The final weekend of the Erie County Fair is here and area companies are getting down to business.
You can buy just about anything at the fair: a shed, a tractor, furniture - you name it. Even Retro Buffalo t-shirts that bring fond memories to Western New Yorkers are up for grabs.
The shirts are a big hit since they feature designs from well known, but long gone Buffalo businesses from restaurants to steel plants.
Joe Kontrabecki, founder of Retro Buffalo, says area residents can relate to most of them. "People did grow up going to Ground Round with their families. People did meet their husbands and wives at Your Host. Uncles, fathers, aunts and grandparents did work at Bethlehem Steel," he said. "So yes, there's a little something for everyone and it's gone over really well."
He says Kelly Tough, Bethlehem Steel and Hills department store shirts are most popular right now.
One fairgoer ordered a shirt that reads, "I still call it Rich Stadium." Kontrabecki actually makes them onsite, after customers choose their size, design and color.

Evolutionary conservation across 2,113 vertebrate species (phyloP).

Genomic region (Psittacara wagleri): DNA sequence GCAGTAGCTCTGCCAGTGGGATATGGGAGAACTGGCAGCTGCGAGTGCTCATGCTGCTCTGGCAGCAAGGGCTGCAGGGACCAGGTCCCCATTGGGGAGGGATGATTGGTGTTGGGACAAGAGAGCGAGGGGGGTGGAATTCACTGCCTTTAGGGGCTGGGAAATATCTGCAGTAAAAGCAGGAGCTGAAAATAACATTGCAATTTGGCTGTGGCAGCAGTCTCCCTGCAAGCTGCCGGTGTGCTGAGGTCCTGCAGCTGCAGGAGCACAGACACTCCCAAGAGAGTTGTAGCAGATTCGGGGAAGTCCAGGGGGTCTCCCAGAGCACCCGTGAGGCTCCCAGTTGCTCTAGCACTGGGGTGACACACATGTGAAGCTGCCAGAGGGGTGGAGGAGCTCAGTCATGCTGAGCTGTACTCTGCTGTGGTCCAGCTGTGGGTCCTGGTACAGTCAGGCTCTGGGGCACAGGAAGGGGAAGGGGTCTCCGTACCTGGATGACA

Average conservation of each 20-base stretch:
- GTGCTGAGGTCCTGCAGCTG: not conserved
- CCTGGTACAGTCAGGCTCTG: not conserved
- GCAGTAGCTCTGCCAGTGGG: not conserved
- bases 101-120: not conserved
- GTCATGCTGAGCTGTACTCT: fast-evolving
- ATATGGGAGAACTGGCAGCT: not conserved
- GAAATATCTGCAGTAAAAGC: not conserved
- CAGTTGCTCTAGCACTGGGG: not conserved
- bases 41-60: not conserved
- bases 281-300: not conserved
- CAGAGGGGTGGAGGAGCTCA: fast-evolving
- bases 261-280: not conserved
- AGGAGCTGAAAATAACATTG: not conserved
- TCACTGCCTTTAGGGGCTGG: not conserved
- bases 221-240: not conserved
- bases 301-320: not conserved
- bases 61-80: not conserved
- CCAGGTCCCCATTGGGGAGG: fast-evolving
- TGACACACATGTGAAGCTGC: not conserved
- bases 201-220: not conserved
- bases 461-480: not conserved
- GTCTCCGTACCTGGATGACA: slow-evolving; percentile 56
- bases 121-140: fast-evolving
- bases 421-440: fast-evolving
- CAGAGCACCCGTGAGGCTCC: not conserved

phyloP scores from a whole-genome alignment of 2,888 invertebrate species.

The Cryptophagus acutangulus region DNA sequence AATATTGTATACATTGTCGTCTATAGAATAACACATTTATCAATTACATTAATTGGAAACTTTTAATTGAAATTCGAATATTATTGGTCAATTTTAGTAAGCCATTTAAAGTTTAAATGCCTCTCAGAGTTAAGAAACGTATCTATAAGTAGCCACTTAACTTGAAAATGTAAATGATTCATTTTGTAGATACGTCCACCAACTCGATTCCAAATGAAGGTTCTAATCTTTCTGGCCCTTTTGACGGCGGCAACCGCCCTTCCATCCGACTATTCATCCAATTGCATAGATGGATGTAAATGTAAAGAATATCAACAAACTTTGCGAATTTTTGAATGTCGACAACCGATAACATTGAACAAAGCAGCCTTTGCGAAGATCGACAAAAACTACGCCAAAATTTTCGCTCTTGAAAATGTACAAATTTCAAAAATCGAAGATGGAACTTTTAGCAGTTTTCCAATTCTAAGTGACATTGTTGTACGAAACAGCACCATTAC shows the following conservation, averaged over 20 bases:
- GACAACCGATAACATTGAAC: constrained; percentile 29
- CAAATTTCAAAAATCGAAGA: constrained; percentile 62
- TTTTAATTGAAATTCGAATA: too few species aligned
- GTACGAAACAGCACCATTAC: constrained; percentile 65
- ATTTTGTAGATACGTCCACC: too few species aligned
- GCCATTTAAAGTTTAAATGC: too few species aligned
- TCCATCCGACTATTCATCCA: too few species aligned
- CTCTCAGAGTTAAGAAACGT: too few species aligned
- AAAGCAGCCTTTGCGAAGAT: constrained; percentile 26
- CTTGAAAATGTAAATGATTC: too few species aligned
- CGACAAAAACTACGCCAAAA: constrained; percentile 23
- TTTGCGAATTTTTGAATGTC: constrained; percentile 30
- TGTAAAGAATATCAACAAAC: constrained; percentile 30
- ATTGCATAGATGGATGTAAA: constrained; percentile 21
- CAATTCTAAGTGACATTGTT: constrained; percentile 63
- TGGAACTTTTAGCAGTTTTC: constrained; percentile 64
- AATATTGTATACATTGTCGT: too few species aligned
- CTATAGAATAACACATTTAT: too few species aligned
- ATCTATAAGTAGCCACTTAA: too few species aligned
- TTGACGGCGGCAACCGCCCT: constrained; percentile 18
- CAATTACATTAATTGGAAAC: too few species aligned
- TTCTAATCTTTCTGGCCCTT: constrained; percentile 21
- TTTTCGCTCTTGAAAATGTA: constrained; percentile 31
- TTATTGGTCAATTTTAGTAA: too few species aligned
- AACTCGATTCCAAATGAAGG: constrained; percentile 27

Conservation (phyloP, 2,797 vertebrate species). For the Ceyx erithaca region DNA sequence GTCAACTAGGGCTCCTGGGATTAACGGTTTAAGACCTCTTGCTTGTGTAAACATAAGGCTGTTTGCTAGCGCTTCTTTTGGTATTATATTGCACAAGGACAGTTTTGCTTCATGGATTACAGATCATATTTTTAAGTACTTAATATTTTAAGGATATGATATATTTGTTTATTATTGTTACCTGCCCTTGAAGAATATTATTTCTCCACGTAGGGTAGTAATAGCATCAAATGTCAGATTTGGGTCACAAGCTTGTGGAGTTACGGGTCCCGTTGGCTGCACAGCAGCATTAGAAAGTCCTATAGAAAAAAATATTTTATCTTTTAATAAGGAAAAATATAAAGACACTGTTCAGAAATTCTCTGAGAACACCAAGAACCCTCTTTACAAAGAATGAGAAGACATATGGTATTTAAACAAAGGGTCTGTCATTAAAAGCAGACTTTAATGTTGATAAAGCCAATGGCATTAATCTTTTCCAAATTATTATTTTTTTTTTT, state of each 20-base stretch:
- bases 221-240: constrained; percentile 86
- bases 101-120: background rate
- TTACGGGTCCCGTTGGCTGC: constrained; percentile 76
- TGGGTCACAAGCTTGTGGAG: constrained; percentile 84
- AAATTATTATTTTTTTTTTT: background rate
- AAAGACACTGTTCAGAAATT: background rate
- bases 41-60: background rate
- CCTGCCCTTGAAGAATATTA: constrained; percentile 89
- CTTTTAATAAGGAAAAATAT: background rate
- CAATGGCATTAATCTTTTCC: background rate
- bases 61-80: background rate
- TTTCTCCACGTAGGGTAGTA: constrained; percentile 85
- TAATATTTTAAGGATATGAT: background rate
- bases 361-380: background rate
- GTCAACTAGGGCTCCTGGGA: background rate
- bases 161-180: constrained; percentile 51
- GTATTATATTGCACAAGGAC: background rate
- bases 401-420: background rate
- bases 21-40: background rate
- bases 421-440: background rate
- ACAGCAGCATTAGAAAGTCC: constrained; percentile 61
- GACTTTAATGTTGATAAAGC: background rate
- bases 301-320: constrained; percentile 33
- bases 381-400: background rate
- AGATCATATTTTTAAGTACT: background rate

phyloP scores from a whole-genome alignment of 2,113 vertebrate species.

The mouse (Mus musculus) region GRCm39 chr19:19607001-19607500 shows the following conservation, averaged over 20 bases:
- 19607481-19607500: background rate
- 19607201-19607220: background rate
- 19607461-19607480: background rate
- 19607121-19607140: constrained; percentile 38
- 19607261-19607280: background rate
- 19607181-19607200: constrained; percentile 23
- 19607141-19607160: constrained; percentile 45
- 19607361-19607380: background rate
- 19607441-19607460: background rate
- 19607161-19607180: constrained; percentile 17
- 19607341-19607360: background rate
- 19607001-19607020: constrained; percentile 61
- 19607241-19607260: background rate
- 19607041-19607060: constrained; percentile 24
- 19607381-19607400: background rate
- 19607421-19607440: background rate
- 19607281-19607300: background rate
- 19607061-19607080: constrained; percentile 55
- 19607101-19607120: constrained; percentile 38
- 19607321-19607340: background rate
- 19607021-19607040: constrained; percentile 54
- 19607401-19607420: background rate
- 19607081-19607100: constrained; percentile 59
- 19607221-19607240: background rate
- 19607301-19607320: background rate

Retro Buffalo sets up at most festivals in Western New York, but Kontrabecki says the Erie County Fair stands out. "I really try to maximize time spent in good weather and during festival season in particular," he said. "What I think is good about the Fair is that it pulls people in from all over. People schedule their vacations to come home and go to the Fair so I can reach a much larger demographic."
Other vendors like Mark Andol from Made in America agree. He has a large, 6,000 square foot store, set up right on the fairgrounds where everything is 100 percent Made in the USA.
"With the Erie County Fair, you get people from all over, Syracuse, Ohio, Pennsylvania, that's what we love," Andol said. "They believe in what we're doing and it works very well for us."
Some of the top sellers at Made in America's Fair store range from candy and signs to shoes and t-shirts, where every single part is Made in the USA.
Andol has been taking part in the Erie County Fair for 24 years through his manufacturing business, General Welding and Fabricating, which has a 7,000 square foot display.
Besides the midway and the food, Andol says it's obvious fairgoers do want to buy things. "It's a win win," he said.